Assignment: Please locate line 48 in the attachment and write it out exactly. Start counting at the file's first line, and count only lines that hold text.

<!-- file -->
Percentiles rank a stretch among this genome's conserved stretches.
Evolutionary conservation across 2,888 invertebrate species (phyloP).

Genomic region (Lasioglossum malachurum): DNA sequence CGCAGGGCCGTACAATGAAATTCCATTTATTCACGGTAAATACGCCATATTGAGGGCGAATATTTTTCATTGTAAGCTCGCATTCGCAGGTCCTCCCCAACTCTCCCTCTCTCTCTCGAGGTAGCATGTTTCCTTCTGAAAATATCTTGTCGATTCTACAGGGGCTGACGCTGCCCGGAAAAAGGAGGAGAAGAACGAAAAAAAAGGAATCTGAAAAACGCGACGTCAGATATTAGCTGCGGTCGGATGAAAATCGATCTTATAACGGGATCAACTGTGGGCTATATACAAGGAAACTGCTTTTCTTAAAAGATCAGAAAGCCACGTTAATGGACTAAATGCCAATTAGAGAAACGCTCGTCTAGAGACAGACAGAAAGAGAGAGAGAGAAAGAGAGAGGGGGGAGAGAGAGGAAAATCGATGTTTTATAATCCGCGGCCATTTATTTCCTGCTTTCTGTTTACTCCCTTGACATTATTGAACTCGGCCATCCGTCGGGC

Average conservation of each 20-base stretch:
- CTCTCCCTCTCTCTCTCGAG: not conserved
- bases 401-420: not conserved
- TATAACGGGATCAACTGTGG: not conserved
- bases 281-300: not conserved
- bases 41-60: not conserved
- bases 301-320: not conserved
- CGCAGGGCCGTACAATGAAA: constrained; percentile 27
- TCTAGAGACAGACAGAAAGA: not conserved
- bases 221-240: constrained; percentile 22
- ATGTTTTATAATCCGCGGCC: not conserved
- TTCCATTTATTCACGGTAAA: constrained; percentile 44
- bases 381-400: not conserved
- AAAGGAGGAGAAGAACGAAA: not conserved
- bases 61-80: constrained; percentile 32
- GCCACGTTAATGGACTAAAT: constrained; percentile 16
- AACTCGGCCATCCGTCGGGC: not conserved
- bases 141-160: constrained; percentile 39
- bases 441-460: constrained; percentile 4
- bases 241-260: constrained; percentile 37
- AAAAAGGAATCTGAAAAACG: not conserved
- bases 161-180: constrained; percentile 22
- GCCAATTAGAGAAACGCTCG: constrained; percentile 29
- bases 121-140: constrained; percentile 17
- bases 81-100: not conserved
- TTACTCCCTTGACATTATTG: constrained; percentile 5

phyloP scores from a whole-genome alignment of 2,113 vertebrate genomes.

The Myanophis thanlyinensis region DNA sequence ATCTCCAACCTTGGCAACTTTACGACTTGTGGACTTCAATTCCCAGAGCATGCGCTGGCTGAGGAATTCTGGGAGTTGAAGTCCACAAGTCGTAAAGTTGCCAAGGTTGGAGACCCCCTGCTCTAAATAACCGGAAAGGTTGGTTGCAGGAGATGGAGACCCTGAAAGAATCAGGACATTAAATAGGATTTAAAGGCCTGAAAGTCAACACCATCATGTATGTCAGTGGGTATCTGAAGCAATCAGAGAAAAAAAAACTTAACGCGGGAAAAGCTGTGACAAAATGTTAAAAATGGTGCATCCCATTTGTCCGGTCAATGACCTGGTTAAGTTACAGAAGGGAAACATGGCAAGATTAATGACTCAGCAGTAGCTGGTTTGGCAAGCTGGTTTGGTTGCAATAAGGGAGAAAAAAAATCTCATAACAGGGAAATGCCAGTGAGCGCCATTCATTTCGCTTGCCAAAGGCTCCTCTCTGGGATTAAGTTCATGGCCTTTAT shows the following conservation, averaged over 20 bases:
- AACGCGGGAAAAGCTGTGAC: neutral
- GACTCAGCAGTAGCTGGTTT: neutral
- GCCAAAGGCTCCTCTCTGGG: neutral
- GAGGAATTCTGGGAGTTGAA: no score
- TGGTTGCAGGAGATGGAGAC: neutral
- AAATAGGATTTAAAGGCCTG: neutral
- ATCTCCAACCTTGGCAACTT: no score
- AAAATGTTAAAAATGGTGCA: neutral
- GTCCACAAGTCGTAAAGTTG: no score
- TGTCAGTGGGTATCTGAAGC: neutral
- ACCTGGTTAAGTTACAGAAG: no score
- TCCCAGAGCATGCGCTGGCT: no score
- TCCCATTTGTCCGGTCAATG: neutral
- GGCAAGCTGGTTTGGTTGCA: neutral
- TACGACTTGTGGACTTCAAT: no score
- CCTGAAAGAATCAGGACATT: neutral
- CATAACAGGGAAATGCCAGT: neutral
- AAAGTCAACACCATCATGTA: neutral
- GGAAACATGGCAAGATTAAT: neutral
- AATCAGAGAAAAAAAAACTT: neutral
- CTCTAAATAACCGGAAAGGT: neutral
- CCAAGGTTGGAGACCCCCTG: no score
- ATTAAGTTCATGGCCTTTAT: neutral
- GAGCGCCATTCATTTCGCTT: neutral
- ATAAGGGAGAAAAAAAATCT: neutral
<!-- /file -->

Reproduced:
- CATAACAGGGAAATGCCAGT: neutral